Rick Stein in my Spanish kitchen

Not really 🙂 Watching Rick Stein travel from Venice to Istanbul is making us dribble a bit though. It should be marked as unsuitable viewing for greedy folk prior to lunchtime.

So, after he conjured up this bean dish under the Greek sun the other day, via the Beeb, we practically ran to the kitchen to replicate it. The next day, we did it again for a lunch party of 6 friends, adding those little bits of Jamon tacos into the recipe – so this is a Spanish version – but it’s just as nice and flavoursome without.

Called Gigante something or other, because of the big beans I guess. Basically, it’s quick, easy, filling and cheap. It’s also really, really tasty.

Fry some garlic and onion in lots of olive oil. Season. (if you are choosing to add bacon or jamon then do it now).


Wilt half a bag of fresh spinach. He added fresh, skinned, chopped tomatoes. You might add a tin, but remember it should be quite dry. We used some previously roasted cherry tomatoes which we had be given 🙂

(I roast them slowly, with balsamic, sugar, salt, pepper, garlic and rosemary)

So when the spinach has wilted (30 seconds or so) mix in a jar of those big butter beans, or whatever beans are in the store cupboard. I added them earlier to the pan in error, it didn’t make any difference.


Transfer the lot to the oven, and bake until it’s all combined and hot. Take out and crumble feta cheese over the top and serve. (Lidl have just had the Greek promo on, but if you needed to then any similar cheese would be great). Serve in tapas dishes.


There’ll be nothing left over!




Oui Oui to Cassoulet

When you’ve put 3 meals a day on the table for 2 kids for almost 2 decades, a lunch out at someone else’s table is always welcome! Doffing the apron, we set out on Sunday for the long road to Lynne and Lester’s cortijo. Actually, it’s a mere twist of the Alpujarran mountain to get there, but their vertigo-inducing track would turn the thinnest milk to double cream… if you remember, it’s the one where Stan attempted to increase my fitness last New Year and almost managed to do me in instead. Hey, was that a plan? 

So we took our time as the jalopy doesn’t need anything else to fall off the bottom of it – and really, the place is totally reachable in 5 minutes, and so entrenched in birdsong and total peace when you get there it’s worth it. It’s the site of an ancient watermill in huge swathes of it’s own land. You can buy it if you like, read all about it here.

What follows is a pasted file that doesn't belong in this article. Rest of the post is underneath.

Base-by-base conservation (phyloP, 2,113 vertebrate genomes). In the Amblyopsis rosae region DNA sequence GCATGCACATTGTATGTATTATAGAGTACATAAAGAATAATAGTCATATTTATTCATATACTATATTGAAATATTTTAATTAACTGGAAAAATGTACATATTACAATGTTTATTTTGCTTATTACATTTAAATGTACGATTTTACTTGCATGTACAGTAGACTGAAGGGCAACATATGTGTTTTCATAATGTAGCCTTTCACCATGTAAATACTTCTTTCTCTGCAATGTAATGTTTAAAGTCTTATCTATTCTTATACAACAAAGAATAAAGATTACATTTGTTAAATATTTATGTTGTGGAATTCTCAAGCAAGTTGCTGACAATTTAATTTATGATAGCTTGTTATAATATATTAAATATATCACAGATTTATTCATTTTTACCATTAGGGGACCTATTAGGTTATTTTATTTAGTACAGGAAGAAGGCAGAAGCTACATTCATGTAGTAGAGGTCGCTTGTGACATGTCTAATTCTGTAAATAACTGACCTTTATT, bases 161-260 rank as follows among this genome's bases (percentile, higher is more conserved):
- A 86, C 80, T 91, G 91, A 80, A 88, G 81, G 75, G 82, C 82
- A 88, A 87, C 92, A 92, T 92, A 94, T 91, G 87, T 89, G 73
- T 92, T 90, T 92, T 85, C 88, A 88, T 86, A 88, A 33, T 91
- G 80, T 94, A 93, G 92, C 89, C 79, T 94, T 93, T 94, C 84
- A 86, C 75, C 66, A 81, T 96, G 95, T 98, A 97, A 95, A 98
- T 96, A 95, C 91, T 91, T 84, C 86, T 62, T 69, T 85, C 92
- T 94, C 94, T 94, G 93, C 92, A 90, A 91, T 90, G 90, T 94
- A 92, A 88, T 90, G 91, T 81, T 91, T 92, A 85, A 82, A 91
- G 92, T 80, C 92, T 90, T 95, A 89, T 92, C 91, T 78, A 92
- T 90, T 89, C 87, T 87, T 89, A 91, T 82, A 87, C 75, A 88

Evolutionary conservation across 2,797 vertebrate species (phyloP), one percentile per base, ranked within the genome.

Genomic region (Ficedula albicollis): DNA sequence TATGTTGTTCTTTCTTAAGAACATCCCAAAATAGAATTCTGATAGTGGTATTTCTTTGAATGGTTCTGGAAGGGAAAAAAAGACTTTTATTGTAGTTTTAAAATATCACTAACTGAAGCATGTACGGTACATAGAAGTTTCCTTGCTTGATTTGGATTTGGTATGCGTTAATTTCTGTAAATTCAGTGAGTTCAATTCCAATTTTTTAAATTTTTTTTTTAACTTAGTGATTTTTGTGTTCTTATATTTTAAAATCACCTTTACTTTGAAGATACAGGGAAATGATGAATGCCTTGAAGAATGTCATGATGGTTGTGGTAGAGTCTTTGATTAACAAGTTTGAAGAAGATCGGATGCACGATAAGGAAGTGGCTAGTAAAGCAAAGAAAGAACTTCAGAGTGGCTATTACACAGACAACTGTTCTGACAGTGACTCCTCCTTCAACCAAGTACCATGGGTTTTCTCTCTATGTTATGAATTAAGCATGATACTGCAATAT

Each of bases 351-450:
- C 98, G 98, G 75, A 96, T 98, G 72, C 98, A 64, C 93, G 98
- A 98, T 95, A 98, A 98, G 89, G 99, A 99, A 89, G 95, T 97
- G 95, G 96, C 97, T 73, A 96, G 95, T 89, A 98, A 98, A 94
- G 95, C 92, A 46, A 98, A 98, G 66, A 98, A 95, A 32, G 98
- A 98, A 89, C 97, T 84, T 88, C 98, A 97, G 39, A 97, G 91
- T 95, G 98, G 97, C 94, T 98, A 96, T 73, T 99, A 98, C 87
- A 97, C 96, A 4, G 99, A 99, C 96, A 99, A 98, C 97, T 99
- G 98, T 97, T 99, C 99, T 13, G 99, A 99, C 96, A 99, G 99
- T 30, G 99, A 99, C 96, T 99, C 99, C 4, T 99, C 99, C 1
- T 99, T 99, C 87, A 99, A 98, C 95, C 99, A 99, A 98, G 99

Even nicer was the dish of the day – Cassoulet –  of course, a recipe from France.

Stew. It’s one of those dishes where every country has their own lovely version, and I guess the closest Spain would come to this one is Fabada from Asturias. Here’s a recipe for Fabada.

Lynne’s version of Cassoulet is pretty authentic – and I had a warming glass of Pastis too to complete the true taste – a perfect combination for a cold day, guaranteed to impart a red glow Rudolph would be proud of.

Here it is, do try it, and let us know what you thought 🙂 The layering of ingredients is pretty, the end result was trés tasty!


1 tin of duck confit, 600 grammes of dried white haricot beans, 100 grammes jamon, 4 slices of streaky bacon, 400 grammes of good quality sausage, 500 grammes of carrots, 2 sticks celery, 1 large tin of tomatoes, an onion, cloves of garlic to taste, breadcrumbs and chopped parsley to garnish
The night before put the beans to soak in plenty of cold water. Next day drain off and discard the water. Put the beans to cook in fresh water for about an hour. Meanwhile chop the carrots in rings and chop the celery. Par-boil them. Chop the jamon into small pieces. Remove the duck from its grease and remove its skin. ( traditionally the skin and some grease is left on, but it is less healthy!) Chop the onion and peel and crush the garlic. Cut the sausages into pieces.
Line the bottom of a large casserole with the streaky bacon. Drain the beans. Put half of the beans into the casserole. On top of them add the duck, the jamon, the sausages, the carrots, the celery, the onion, the garlic and the chopped up tomatoes. Cover with the remaining beans. Pour on the tomato juice and about 250-300 ml of water. Cover the top with as many breadcrumbs as needed. Cover with a lid.
Cook at gas mark 4-5 for approximately 2 hours. If it browns too quickly turn down the heat.

Á votre santé!


Cortijo – Farmhouse or country house.

Fabada – Asturian stew with beans.

Jamon – air dried ham from Spain.



Getting Arty-farty

Neighbours in for an unplanned drink? Don’t panic….quick tapas are the best tapas, what’s in season? Tomatoes right now…here’s how to make them arty farty in 2 minutes!

By the way, the balsamic reduction can be made in half an hour over the stove, or by popping to Lidl like me – it’s with the ketchup!

3 arty blobs of balsamic reduction


draw a sharp point of a knife quickly down

With chopped Tomatoes, crushed garlic and olive oil. ¿Quieres Tapas?


Okay, so not Tapas, not even Spanish, but hey, I like it!

What I really like is using leftovers, I am the leftover Queen.  All those years in the Eighties starving in London…well, usually a toss-up between a meal or going for a drink with friends, the beer won out every time!

So you’ve slow roasted some tomatoes, with garlic and sea salt, a splash of balsamic, a sprinkle of sugar, blitz it up and add it to whatever – lots of bolognaise left over means Lasagne, a little cayenne and chocolate and we have Chili, or this week…Calzone.

The kids call it Foldyoverpizza – I guess it is – and with the addition of some dough from the breadmaker, a meal. Here it is in pictures!

Leaving the dough to double in size

Add the bolognaise, sprinkle on cheese

fold over, seal and egg wash (yolk and water)

bake for 25mins at 200ºC

serve with a quick salad...

...Mmmm, tasty!